Home businesses are as American as apple pie
BY JUSTIN OWEN
Last week, our case challenging Nashville’s home business ban went before the Tennessee Supreme Court. During the hearing, our litigation partners at the Institute for Justice made the case for our clients’ ability to continue running their businesses from their home.
You may have heard their stories. Lij Shaw is an award-winning music producer whose in-home recording studio was arbitrarily shut down by the city. His plight was even covered by Billboard Magazine. And Pat Raynor was prohibited from cutting hair a few times a day in her garage salon. Pat’s story was recently featured in an Institute for Justice study on the importance of home businesses.
The report found that one-third of home businesses were started after the person lost their job due to the pandemic, proving that starting a business at home has been a godsend for many whose livelihood was upended over the past two years. This is especially true for females and minorities, who operate home businesses at a higher rate than traditional businesses. Home businesses can be a great equalizer for women and minority entrepreneurs who otherwise have a hard time getting off the ground.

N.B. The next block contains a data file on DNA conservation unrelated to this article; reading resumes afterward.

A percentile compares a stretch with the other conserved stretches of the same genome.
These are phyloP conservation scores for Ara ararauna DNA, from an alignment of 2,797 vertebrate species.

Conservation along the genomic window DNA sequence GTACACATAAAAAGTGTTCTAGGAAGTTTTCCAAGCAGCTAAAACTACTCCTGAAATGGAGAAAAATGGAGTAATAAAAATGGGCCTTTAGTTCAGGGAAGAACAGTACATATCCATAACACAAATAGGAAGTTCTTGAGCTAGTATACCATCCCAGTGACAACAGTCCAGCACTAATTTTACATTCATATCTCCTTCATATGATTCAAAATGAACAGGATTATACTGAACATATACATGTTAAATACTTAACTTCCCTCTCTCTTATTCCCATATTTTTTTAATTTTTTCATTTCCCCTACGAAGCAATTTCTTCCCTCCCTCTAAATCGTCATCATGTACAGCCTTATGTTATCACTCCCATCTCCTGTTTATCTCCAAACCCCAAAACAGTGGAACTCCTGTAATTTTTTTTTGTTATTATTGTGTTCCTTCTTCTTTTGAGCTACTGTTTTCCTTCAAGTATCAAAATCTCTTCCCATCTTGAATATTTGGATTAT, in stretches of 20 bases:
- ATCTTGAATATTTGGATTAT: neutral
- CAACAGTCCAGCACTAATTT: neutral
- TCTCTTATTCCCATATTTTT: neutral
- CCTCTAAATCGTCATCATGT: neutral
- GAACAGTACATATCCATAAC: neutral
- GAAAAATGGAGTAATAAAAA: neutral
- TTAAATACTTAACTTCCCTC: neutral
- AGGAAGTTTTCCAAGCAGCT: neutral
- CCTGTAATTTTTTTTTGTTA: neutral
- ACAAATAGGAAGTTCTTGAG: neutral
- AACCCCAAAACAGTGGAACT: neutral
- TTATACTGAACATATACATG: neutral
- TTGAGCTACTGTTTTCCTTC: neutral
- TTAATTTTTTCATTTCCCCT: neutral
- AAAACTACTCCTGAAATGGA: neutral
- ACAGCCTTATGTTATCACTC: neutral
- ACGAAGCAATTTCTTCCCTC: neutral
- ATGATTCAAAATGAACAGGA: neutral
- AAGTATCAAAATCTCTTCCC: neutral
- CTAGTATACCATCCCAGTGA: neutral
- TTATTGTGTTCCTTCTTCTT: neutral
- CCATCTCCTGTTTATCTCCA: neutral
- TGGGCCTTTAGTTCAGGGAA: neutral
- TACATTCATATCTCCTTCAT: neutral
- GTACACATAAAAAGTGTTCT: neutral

Despite these opportunities, those surveyed reported difficulties with local red tape when it comes to their ability to start their business from home. Nowhere in America was this more of a burden than in Nashville, which outright prohibited businesses from seeing a single client in their home. A retired grandmother would be breaking the law if she charged even a dollar to teach one child piano in her home.
The Metro Nashville Council relaxed the ban in 2020, yet—as we argued before the Supreme Court last week—the law will sunset next January. This leaves Pat, Lij, and potentially thousands of other home businesses in the lurch, uncertain about whether they can continue running their businesses a year from now. Further, they are limited to just six clients a day, far less than other, specially treated home businesses are allowed.
Hopefully the Supreme Court will rule in our favor, so that home-based entrepreneurs like Lij and Pat can rest easy knowing that the government won’t shut them down when the clock runs out on this new law. Home businesses are as American as apple pie. It’s time we treated them that way.